Scientists finally pinpoint fungal virus harming frogs and toads, significantly aiding conservation efforts

A green frog sitting in a branch of a tree.

Pairing frogs and toads together might conjure memories of Arnold Lobel’s beloved characters — dressed to the nines in caramel coats and polyester — biking off toward adventure. 

But in the animal world, frogs and toads on nearly every continent are facing a much more harrowing adventure: a decades-long fight against a mysterious fungal virus that has afflicted over 500 amphibian species

Since the 1990s, scientists estimate that the chytridiomycosis disease caused by the fungal pathogen Bd (Batrachochytrium dendrobatidis) has led to the extinction of 90 amphibians. One of the lost species includes the Panamanian golden frog, which hasn’t been spotted in the wild since 2009

Fortunately, a new research study has finally pinpointed the virus that has been infecting fungal genomes for decades. 

“Bd is a generalist pathogen and is associated with the decline of over 500 amphibian species…here, we describe the discovery of a novel DNA mycovirus of Bd,” wrote Mark Yacoub — the lead author of the study and a microbiology doctoral student at the University of California, Riverside. 

In an interview with UC Riverside News, Yacoub said that he and microbiology professor Jason Stajich observed the viral genome while studying the broader population genetics of mycovirus (viruses of fungi). 

The discovery will undoubtedly have monumental impacts on future amphibian conservation efforts. This includes the possible launching of new research studies into fungal species strains, the practice of cloning and observing spores, and engineering a solution to the virus. 

But Yacoub cautioned that this is only the beginning.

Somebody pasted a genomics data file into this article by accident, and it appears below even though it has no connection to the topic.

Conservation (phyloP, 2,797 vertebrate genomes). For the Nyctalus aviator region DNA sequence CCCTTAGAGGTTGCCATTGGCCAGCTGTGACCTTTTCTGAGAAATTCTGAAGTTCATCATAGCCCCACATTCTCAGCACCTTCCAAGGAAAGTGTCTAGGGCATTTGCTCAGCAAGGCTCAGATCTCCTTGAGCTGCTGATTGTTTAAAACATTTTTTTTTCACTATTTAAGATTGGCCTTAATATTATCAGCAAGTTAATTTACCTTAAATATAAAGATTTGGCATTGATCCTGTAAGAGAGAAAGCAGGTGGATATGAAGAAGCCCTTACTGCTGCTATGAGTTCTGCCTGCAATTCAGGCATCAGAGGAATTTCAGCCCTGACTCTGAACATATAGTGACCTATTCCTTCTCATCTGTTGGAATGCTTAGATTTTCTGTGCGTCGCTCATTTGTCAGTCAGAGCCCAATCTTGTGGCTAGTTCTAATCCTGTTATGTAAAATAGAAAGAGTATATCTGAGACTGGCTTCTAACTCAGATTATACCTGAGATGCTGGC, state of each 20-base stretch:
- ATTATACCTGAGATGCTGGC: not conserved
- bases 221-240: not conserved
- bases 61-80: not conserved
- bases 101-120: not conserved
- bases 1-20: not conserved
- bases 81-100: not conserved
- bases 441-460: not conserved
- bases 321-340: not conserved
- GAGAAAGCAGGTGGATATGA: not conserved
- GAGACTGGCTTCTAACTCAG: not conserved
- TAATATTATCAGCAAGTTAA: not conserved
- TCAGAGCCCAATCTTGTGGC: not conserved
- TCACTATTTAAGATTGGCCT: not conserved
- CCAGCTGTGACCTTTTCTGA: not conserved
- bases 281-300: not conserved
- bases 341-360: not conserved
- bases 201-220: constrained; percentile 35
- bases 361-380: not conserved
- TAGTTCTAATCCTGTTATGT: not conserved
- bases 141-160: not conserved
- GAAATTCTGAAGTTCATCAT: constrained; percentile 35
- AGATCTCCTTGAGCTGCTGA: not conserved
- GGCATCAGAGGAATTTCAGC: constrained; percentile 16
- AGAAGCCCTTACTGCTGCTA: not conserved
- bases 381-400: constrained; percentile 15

“We don’t know how the virus infects the fungus, how it gets into the cells,” Yacoub said. “If we’re going to engineer the virus to help amphibians, we need answers to questions like these.”

Still, as scientists strengthen conservation efforts to save frogs and toads (and salamanders too!) they also appear to be saving themselves. Yacoub pointed out several amphibian species around the world have begun exhibiting resistance to Bd. 

“Like with COVID, there is a slow buildup of immunity,” Yacoub explained. “We are hoping to assist nature in taking its course.”

A golden poison dart frog - light yellow in color - perches in the soil of a zoo habitat.
A Golden poison frog — one of the many species endangered by chytridiomycosis — in captivity. Photo courtesy of Charles Peterson (CC BY-NC-ND 2.0 DEED)

Why are frogs and toads so important?

From the get go, every amphibian species plays an important role in their local ecosystem. Not only are they prey for a slew of animals like lizards, snakes, otters, birds, and more, but in an eat-or-be-eaten world, frogs and toads benefit the food chain by doing both. 

Even freshly hatched tadpoles — no bigger than a button — can reduce contamination in their surrounding pond water by nibbling on algae blooms. 

As they grow bigger (and leggier), amphibians snack on whatever insect comes their way, greatly reducing the population of harmful pests and making a considerable dent in the transmission malaria, dengue, and Zika fever by eating mosquito larvae. 

“Frogs control bad insects, crop pests, and mosquitoes,” Yacoub said. “If their populations all over the world collapse, it could be devastating.” 

Yacoub also pointed out that amphibians are the “canary in the coal mine of climate change,” because they are an indicator species. Frogs and toads have permeable skin, making them sensitive to changes in their environment, and they also rely on freshwater. 

When amphibians vanish from an ecosystem, it’s a symptom of greater environmental issues. 

“As temperatures get warmer, UV light gets stronger, and water quality gets worse, frogs respond to that,” Yacoub explained. “If they get wiped out, we lose an important environmental signal.” 

Herpetologist Maureen Donnelly echoed Yacoub’s sentiments in an interview with Phys Org, noting that when it comes to food chains, biodiversity, and environmental impact, the role of frogs and toads should not be overlooked. 

“Conservation must be a global team effort,” Donnelly said. “We are the stewards of the planet and are responsible for all living creatures.”

Header image courtesy of Pixabay (Public Domain Mark 1.0 Universal)

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